To evaluate how well State school aid targets district need, this analysis divides school districts into ten groups, or deciles, according to their relative student and financial need. The ‘high need’ district group in any given year includes the one tenth, or decile, of school districts with the neediest students and the lowest local financial resources, while the ‘low need’ group includes the one tenth, or decile, of districts with the lowest student need and the greatest local tax base. An example of a district in the highest need group is the city of Rochester, where 89 percent of students participate in the free- or reduced-price lunch program and average property values to support local education spending are about $173,000 per pupil. At the other end of the spectrum in the lowest need group, the district of Scarsdale has no students in the free- or reduced-price lunch program and average property values to support local education spending of $1.9 million per pupil. To evaluate how well the distribution of aid targets a certain need level, these groups of districts are compared to each other before and after the most recent cuts and before and after the proposed increase for next year.
Insufficient Targeting. Although the cumulative cuts of the last two years were generally well targeted, some anomalies in the overall distribution are evident. The high need group experienced an average reduction in aid per student of 2.8 percent while the low need group experienced an average 10.1 percent reduction. (See Figure 2.) In the middle, however, the 5th, 7th, and 9th need deciles each experienced cuts exceeding 11 percent. Aid reductions in the 4th decile averaged 4.6 percent, less than those experienced by the needier 2nd and 3rd deciles. To illustrate, the William Floyd school district in southern Long Island in the 4th decile experienced a 3 percent cut in aid, while in the vicinity of Albany the needier 2nd decile district of Troy had to contend with a 13 percent cut.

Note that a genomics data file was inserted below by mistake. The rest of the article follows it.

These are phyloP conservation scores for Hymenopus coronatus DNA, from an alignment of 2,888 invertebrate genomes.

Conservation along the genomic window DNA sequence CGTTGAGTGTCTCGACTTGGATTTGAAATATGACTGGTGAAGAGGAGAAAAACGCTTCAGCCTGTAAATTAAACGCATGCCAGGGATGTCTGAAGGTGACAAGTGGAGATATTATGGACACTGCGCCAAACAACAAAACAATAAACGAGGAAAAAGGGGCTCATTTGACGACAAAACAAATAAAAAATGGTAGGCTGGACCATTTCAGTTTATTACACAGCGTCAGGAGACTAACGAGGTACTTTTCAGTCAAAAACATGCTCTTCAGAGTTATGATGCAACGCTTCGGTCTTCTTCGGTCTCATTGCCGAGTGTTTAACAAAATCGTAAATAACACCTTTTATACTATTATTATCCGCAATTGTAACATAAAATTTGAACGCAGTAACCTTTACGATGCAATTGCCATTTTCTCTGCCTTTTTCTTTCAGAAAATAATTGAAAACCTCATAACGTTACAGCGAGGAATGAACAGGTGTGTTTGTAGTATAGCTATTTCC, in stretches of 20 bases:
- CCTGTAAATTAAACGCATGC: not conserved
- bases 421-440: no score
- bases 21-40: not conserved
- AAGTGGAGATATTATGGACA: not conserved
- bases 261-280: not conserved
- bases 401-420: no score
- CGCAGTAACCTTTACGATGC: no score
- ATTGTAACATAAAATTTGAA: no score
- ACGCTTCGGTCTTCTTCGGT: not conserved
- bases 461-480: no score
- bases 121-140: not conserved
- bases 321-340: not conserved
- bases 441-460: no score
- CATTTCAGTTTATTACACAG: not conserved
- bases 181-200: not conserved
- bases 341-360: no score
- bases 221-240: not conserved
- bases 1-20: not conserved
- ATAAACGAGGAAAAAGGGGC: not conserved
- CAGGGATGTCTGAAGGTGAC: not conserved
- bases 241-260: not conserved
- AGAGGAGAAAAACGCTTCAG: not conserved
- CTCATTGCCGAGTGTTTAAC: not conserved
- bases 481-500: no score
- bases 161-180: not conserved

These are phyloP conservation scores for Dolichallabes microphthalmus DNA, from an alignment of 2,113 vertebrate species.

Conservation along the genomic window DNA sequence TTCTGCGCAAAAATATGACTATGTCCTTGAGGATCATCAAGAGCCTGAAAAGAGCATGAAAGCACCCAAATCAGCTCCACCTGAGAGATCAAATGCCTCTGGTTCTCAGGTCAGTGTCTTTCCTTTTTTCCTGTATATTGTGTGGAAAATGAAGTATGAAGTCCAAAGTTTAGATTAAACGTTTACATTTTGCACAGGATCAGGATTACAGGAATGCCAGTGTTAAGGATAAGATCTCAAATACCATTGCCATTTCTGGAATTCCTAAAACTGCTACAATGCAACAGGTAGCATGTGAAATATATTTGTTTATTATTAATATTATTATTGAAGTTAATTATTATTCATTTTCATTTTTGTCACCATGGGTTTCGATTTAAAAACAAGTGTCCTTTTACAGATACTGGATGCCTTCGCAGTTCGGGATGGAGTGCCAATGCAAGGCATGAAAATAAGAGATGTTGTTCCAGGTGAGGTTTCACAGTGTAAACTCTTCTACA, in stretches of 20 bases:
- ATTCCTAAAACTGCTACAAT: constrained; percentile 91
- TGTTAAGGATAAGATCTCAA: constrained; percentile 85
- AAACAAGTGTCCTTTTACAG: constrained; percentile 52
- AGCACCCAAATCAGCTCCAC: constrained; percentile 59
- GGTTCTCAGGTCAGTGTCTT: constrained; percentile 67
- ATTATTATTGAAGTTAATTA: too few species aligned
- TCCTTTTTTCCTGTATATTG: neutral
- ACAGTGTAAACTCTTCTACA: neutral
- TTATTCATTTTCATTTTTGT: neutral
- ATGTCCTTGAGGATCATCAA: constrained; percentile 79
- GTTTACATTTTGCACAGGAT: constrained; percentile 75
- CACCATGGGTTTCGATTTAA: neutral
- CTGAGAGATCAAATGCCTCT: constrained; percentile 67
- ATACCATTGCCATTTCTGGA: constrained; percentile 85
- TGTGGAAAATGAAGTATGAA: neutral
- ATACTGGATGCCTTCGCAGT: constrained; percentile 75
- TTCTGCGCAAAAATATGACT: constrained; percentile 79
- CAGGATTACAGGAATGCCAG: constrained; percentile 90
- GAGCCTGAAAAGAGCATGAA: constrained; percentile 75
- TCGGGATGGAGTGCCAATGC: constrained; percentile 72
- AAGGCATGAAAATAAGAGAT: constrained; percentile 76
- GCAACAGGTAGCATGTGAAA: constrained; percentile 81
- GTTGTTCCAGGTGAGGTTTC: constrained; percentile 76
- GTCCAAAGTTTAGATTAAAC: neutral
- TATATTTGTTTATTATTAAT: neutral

Increases in Categorical Aid Mask Deep Cuts in Foundation Aid. The anomalies in the overall distribution of aid reductions occurred because of the way in which the cuts were made. Total school aid in New York is divided among numerous programs with different formulas for aid distribution. Some are driven by student need and ability to pay, and others are not. Foundation aid, which is the main source of general operating aid, comprises about $14.9 billion of total aid and is allocated by a formula that equalizes for district wealth and hence, ability locally to support education. The remainder of the aid, categorical aid, is distributed through more than a dozen separate formulas, only some of which account for need and ability to pay. The total cuts per district were a combination of steep decreases in foundation aid partly offset by increases in the less well-targeted categorical aid.